We Must Be Patient and Allow the Police To Navigate the New Legislation

WiltsCommMessaging logo high thumbBlog post by Police and Crime Commissioner Angus Macpherson:

This week there has been a sharp focus on policing and the different interpretations of how to enforce the Government guidance and the new legislation.

Whilst some feel that the police are being 'heavy-handed', others want the police to do more and, unfortunately, our hard-working officers, staff and volunteers find themselves in the middle.

My view on this, which is echoed by the Chief Constable, is that we, in Wiltshire, want to use enforcement action as a last resort.

Our officers will engage with our communities, explain the importance of this situation and encourage them to heed the guidelines as set out by Government - if enforcement is needed however, it will of course be utilised.

This is a very fast moving issue and these are unchartered waters for policing, legislation, public health and, ultimately, us all.

The Prime Minister has been clear in the guidance he laid out - stay home and save lives.
I would encourage you all to think about your actions and the personal responsibility we must now all take.

We will all need to change our habits as a result of Coronavirus and many have had to make changes to their daily routine but ultimately, it is a small price to pay to save lives, protect our NHS and support our keyworkers.

We must also remember that it is not the police who write laws and pass legislation - their responsibility is to engage, encourage, explain and only when necessary should they enforce.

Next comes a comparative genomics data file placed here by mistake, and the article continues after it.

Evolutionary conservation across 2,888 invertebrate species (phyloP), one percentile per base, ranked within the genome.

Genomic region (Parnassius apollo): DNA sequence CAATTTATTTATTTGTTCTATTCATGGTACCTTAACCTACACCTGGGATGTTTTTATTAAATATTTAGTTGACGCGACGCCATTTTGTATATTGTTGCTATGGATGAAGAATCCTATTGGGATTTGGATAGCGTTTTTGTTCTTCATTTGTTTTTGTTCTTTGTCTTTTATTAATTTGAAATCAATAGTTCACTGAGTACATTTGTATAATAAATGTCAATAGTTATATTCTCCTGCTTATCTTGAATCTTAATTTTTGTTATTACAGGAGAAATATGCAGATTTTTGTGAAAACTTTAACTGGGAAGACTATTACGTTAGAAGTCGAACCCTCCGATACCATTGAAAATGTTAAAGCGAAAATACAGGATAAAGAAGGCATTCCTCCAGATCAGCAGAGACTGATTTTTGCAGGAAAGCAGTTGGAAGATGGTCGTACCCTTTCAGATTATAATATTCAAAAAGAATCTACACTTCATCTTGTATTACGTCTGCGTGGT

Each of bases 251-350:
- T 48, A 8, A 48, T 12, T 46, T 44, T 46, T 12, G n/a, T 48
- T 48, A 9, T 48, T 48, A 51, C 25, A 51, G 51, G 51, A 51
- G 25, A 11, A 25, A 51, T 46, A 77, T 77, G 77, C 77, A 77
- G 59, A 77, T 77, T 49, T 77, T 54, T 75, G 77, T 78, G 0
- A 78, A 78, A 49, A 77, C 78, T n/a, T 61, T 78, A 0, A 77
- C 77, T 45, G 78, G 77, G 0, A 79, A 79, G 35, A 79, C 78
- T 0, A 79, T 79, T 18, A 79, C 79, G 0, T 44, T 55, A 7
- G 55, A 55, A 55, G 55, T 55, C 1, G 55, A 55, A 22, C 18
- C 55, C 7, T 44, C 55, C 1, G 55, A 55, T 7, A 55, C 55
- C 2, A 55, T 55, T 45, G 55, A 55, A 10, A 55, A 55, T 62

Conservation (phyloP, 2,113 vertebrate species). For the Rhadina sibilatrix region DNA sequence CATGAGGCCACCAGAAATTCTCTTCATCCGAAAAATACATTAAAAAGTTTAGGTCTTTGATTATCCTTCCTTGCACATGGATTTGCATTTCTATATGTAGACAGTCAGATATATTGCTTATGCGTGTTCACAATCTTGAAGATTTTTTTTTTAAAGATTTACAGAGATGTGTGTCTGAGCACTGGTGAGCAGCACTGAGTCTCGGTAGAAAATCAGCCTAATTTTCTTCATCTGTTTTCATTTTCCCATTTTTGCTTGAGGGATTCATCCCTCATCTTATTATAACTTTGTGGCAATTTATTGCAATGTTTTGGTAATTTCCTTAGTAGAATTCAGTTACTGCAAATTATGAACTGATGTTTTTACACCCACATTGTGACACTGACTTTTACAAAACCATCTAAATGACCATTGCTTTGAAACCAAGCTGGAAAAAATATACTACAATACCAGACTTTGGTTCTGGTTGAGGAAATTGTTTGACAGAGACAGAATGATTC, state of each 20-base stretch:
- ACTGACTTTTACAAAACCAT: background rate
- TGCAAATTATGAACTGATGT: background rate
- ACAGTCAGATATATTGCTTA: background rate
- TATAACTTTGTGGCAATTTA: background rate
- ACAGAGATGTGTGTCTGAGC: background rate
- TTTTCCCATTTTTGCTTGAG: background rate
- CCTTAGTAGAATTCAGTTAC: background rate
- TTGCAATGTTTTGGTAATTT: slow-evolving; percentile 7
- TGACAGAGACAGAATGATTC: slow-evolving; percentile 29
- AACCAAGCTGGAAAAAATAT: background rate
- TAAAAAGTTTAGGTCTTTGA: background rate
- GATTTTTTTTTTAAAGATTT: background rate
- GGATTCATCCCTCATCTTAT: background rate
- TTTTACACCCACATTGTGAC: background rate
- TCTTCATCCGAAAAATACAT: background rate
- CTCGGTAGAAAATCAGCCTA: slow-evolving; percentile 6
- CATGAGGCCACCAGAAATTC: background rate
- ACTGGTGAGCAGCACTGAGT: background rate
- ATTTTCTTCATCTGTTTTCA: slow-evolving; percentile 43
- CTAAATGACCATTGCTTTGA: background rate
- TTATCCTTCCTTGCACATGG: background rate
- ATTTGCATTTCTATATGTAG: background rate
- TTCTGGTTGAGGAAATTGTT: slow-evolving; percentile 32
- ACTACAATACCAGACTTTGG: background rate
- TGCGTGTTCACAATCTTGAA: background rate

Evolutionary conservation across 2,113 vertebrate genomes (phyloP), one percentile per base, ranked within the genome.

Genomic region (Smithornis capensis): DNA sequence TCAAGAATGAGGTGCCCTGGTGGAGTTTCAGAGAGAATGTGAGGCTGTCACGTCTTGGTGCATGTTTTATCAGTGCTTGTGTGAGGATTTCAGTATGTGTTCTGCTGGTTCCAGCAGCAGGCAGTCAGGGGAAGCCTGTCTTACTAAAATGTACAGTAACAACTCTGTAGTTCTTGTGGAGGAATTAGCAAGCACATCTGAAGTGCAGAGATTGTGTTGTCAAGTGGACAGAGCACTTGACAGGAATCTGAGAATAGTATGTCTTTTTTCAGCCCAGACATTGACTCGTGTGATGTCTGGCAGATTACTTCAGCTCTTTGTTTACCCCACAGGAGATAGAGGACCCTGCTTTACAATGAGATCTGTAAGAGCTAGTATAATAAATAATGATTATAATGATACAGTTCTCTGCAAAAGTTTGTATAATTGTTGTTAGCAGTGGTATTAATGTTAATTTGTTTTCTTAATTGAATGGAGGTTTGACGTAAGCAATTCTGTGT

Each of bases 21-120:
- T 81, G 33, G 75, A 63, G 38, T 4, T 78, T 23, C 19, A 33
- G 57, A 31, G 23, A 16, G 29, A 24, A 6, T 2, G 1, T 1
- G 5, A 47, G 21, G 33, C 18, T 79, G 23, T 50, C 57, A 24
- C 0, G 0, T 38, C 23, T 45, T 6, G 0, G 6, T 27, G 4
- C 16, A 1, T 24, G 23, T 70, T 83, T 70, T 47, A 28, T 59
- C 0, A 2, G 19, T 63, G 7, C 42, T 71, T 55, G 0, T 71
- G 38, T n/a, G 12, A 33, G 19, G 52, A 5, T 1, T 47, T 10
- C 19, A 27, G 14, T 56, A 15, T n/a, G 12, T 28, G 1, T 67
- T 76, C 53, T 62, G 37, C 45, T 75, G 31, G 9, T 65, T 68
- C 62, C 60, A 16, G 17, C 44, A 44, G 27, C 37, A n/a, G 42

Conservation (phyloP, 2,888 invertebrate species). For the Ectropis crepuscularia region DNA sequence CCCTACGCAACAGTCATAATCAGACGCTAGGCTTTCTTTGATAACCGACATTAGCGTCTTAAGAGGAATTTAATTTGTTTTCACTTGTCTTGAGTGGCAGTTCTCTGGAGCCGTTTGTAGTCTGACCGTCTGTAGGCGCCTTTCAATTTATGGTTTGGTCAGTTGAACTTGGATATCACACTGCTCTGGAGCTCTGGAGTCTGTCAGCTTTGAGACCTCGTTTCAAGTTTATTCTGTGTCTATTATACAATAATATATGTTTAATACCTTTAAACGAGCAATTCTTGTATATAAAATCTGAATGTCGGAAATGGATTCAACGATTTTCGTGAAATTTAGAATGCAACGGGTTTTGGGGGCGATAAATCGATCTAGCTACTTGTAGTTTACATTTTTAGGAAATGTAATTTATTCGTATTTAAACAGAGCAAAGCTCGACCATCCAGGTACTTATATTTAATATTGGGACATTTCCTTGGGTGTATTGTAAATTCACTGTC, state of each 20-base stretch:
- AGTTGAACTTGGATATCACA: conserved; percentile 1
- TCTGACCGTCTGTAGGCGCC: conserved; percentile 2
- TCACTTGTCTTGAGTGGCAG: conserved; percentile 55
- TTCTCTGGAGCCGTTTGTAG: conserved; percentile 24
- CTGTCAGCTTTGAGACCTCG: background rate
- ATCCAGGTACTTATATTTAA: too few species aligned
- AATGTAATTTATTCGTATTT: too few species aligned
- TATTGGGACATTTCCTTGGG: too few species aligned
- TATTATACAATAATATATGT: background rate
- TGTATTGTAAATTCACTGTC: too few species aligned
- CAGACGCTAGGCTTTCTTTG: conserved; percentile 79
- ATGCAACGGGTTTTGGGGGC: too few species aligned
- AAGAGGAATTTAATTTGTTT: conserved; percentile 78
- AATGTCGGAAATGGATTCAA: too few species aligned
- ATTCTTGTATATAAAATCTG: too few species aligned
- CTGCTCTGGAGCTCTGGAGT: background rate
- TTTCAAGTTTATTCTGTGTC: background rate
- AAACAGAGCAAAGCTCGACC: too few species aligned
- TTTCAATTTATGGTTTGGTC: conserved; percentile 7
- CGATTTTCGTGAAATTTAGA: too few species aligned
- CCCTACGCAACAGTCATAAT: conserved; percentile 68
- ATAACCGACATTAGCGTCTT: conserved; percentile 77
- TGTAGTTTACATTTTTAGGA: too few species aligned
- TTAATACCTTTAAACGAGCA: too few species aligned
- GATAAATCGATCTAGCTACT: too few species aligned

Ordinarily, legislation goes through years of checking and testing to ensure that it is practical and works in society. Whereas this legislation was created and passed in a few weeks to help slow and reduce the spread of the virus.

We need to be patient and allow the National Police Chief's Council, and our local forces, time and space to understand what this means for them and our communities.

In a time of great uncertainty, I think we all need to take the opportunity to be kinder to one another and less judgemental. It is reassuring to see just how much different communities are pulling together to help those in self-isolation or vulnerable and unable to get groceries and medicine. The community effort in supporting others has genuinely been incredible across our county and further afield.

I am proud of the way in which the police in Wiltshire are operating during this emergency, alongside their partners, and the way in which they continue to work together during what is a national public health emergency for all. 

We all have a role to play in keeping people safe and protecting the NHS, and only by working together will we be successful.